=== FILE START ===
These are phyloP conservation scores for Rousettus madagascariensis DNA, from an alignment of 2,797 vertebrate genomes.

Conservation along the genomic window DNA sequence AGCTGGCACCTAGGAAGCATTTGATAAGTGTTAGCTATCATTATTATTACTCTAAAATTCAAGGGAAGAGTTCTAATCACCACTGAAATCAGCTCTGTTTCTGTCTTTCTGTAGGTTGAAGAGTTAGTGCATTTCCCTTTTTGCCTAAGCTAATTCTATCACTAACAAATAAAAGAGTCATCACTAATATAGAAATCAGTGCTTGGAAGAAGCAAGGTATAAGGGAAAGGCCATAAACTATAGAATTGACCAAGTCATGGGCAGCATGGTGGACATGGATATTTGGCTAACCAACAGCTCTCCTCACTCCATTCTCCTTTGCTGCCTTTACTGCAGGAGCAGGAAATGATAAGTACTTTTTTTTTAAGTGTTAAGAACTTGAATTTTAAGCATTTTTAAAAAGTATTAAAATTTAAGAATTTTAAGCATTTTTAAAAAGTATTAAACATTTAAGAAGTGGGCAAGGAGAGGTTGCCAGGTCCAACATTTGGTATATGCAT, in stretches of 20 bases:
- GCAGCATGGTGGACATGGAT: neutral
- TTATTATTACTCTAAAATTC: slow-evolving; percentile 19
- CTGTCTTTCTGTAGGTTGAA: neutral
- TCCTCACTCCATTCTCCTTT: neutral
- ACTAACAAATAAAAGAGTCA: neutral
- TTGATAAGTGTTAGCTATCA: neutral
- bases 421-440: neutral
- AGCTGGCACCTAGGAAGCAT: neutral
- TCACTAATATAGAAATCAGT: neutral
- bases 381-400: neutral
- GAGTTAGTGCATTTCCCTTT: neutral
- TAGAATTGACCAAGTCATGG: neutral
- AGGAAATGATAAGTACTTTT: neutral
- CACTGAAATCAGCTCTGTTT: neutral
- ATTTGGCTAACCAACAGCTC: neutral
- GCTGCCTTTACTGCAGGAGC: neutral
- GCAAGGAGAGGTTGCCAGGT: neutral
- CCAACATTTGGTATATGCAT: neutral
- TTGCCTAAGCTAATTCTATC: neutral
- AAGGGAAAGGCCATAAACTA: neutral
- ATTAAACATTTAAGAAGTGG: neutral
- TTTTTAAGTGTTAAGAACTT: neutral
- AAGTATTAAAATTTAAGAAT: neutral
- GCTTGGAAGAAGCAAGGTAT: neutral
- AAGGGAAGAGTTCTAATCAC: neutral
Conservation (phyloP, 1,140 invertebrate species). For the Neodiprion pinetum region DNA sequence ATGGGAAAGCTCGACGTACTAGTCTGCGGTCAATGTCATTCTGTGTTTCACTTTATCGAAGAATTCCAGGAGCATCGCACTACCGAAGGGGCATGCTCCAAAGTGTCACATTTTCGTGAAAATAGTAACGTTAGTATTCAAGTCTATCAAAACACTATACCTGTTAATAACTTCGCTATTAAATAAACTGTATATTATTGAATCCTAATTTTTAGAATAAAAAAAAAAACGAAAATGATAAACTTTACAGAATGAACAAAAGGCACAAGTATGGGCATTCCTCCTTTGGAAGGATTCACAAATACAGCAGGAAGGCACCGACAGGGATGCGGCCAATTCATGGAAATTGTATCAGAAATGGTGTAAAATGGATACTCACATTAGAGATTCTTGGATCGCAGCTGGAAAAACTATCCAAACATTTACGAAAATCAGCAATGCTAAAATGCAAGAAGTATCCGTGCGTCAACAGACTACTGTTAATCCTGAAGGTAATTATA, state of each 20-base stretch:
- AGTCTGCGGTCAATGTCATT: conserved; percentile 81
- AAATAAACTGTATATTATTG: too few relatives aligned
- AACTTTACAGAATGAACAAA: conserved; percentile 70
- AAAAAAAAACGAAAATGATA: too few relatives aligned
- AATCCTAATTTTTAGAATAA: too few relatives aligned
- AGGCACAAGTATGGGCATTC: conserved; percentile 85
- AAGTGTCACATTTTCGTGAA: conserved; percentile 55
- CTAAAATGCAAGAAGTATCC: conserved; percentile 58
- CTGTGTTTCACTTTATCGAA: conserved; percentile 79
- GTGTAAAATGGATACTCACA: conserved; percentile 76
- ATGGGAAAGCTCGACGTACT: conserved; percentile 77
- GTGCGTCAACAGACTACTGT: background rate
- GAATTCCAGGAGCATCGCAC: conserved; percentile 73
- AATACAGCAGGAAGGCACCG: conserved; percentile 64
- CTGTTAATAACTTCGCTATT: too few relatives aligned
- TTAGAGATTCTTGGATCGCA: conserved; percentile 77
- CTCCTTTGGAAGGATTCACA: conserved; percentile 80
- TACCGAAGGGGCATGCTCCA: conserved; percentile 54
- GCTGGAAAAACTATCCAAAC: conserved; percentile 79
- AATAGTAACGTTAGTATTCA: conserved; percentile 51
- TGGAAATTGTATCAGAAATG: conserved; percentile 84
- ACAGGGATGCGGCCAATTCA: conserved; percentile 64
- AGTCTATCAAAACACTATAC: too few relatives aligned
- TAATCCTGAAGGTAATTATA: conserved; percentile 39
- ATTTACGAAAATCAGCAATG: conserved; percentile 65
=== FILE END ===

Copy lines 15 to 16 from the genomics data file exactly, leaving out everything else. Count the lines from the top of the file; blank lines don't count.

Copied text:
- AGGAAATGATAAGTACTTTT: neutral
- CACTGAAATCAGCTCTGTTT: neutral